If you have rosemary planted in the garden, you still have plenty of time to enjoy and harvest it. Although not reliably winter hardy here, it will tolerate quite a hit of frost. Mine is almost always productive until Christmas, at least. Since it gets fairly big even in one season, it seems to take an extended period of cold to kill off the roots. This generally happens during a cold snap after the new year. Maybe the Winter will he mild enough so it will survive. If you‘re trying to overwinter rosemary in the house, choose a bright, cool location away from heat sources. If it dries out inside, it usually dies.
I'm enjoying Tina Sams' new book, "By the Hearth," along with her previous book, "Under the Sun," it's a compilation of the best of the first five years of The Essential Herbal, the bimonthly magazine she publishes. Whether your interest in herbs is gardening, cooking fragrance or medicinal, this book has something for you. Similar articles are grouped together, but you can also just open the book to any page and read an interesting article. Lots of recipes too, which l love. Makes a great gift for you or an herb lover you know. We have both books available in the shop
Lucy celebrates her fourth birthday in December. We've had her three years, as we got her from the Humane League when she was a year old. If you‘re considering a pet, please, please consider a dog or cat from a shelter or rescue organization. These are wonderful animals who desperately need a loving home. You don‘t need a purebred dog to get all the breed‘s good traits. Lucy's a black lab mix, but she has the sweet, friendly temperament of a lab. She is the sweetest dog and there are lots more like her waiting for a good home. Think about a black dog or cat. They are the last to be adopted!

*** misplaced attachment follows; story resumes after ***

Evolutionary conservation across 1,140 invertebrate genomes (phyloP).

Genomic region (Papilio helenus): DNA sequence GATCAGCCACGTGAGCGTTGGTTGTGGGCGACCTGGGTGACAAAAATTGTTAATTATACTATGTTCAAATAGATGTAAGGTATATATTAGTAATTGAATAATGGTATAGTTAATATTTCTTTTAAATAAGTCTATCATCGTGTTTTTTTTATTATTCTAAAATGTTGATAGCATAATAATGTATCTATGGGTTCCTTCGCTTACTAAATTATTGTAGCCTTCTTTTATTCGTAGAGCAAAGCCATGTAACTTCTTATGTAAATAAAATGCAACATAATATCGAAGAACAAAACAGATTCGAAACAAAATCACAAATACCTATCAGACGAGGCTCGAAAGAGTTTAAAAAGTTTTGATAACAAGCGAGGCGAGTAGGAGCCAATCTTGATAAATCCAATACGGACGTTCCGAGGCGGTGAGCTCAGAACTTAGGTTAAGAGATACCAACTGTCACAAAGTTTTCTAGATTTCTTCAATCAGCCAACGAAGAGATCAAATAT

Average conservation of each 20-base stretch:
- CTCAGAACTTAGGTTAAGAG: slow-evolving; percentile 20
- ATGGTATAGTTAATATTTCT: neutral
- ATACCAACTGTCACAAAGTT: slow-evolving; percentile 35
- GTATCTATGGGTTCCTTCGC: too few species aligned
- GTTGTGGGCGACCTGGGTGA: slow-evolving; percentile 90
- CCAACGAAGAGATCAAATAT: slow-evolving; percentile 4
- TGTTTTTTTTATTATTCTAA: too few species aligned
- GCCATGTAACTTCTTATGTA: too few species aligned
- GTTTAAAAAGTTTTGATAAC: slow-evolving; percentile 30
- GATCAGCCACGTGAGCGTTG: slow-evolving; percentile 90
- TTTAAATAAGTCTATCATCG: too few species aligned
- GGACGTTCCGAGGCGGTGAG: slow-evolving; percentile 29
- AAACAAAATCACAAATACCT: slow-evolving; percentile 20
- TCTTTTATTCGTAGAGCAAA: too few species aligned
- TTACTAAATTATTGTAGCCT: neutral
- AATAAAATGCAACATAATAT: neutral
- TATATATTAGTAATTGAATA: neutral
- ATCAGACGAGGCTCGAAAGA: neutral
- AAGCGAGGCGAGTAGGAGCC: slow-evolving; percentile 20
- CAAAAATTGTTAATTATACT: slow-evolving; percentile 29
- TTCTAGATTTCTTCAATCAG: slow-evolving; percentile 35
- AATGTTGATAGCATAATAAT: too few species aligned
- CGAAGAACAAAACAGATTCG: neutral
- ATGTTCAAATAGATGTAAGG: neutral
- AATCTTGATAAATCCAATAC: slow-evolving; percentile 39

Now that the leaves are off the trees, I'm seeing bird's nests up close. The mockingbird's is rather random, very angular and twiggy. The robin's is much more finished, almost woven. Later in the season a robin took over an abandoned mockingbird‘s nest and remodelled it-weaving over the twiggy base. A tiny woven nest in the magnolia must have belonged to a sparrow or wren. And I can see a couple leafy squirrel nests at the top of the tallest trees.